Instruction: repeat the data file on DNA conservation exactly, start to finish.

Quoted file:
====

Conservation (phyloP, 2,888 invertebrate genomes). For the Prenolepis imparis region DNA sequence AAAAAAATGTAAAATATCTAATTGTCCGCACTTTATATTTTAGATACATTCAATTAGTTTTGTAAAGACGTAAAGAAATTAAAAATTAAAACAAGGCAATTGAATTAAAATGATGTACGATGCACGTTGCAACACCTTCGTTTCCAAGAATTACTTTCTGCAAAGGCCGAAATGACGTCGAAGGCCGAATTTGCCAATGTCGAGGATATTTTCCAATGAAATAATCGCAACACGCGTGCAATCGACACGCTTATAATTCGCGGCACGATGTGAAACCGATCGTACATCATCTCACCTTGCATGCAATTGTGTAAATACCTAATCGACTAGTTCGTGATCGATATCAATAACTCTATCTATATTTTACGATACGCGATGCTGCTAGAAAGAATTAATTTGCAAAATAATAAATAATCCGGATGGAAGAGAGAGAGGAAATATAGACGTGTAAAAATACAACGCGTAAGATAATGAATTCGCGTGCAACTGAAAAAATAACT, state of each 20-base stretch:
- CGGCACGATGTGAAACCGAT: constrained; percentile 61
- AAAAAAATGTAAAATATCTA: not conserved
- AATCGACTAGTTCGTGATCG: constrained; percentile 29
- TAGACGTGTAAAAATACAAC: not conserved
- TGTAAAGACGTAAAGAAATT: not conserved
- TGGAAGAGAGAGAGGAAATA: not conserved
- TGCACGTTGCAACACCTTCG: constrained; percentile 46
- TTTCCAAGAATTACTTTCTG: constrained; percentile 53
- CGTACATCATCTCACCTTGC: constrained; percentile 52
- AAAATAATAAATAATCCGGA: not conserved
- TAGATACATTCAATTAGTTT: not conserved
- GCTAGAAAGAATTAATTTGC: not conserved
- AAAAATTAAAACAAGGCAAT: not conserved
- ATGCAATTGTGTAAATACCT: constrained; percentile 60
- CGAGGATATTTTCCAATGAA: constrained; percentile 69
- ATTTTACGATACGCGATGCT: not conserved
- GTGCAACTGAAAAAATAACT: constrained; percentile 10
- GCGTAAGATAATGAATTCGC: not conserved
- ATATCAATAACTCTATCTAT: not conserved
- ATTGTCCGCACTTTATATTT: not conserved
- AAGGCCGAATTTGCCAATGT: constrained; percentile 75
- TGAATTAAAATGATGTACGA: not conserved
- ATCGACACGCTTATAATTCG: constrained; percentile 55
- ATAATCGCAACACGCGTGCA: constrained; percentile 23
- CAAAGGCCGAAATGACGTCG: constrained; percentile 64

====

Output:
Conservation (phyloP, 2,888 invertebrate genomes). For the Prenolepis imparis region DNA sequence AAAAAAATGTAAAATATCTAATTGTCCGCACTTTATATTTTAGATACATTCAATTAGTTTTGTAAAGACGTAAAGAAATTAAAAATTAAAACAAGGCAATTGAATTAAAATGATGTACGATGCACGTTGCAACACCTTCGTTTCCAAGAATTACTTTCTGCAAAGGCCGAAATGACGTCGAAGGCCGAATTTGCCAATGTCGAGGATATTTTCCAATGAAATAATCGCAACACGCGTGCAATCGACACGCTTATAATTCGCGGCACGATGTGAAACCGATCGTACATCATCTCACCTTGCATGCAATTGTGTAAATACCTAATCGACTAGTTCGTGATCGATATCAATAACTCTATCTATATTTTACGATACGCGATGCTGCTAGAAAGAATTAATTTGCAAAATAATAAATAATCCGGATGGAAGAGAGAGAGGAAATATAGACGTGTAAAAATACAACGCGTAAGATAATGAATTCGCGTGCAACTGAAAAAATAACT, state of each 20-base stretch:
- CGGCACGATGTGAAACCGAT: constrained; percentile 61
- AAAAAAATGTAAAATATCTA: not conserved
- AATCGACTAGTTCGTGATCG: constrained; percentile 29
- TAGACGTGTAAAAATACAAC: not conserved
- TGTAAAGACGTAAAGAAATT: not conserved
- TGGAAGAGAGAGAGGAAATA: not conserved
- TGCACGTTGCAACACCTTCG: constrained; percentile 46
- TTTCCAAGAATTACTTTCTG: constrained; percentile 53
- CGTACATCATCTCACCTTGC: constrained; percentile 52
- AAAATAATAAATAATCCGGA: not conserved
- TAGATACATTCAATTAGTTT: not conserved
- GCTAGAAAGAATTAATTTGC: not conserved
- AAAAATTAAAACAAGGCAAT: not conserved
- ATGCAATTGTGTAAATACCT: constrained; percentile 60
- CGAGGATATTTTCCAATGAA: constrained; percentile 69
- ATTTTACGATACGCGATGCT: not conserved
- GTGCAACTGAAAAAATAACT: constrained; percentile 10
- GCGTAAGATAATGAATTCGC: not conserved
- ATATCAATAACTCTATCTAT: not conserved
- ATTGTCCGCACTTTATATTT: not conserved
- AAGGCCGAATTTGCCAATGT: constrained; percentile 75
- TGAATTAAAATGATGTACGA: not conserved
- ATCGACACGCTTATAATTCG: constrained; percentile 55
- ATAATCGCAACACGCGTGCA: constrained; percentile 23
- CAAAGGCCGAAATGACGTCG: constrained; percentile 64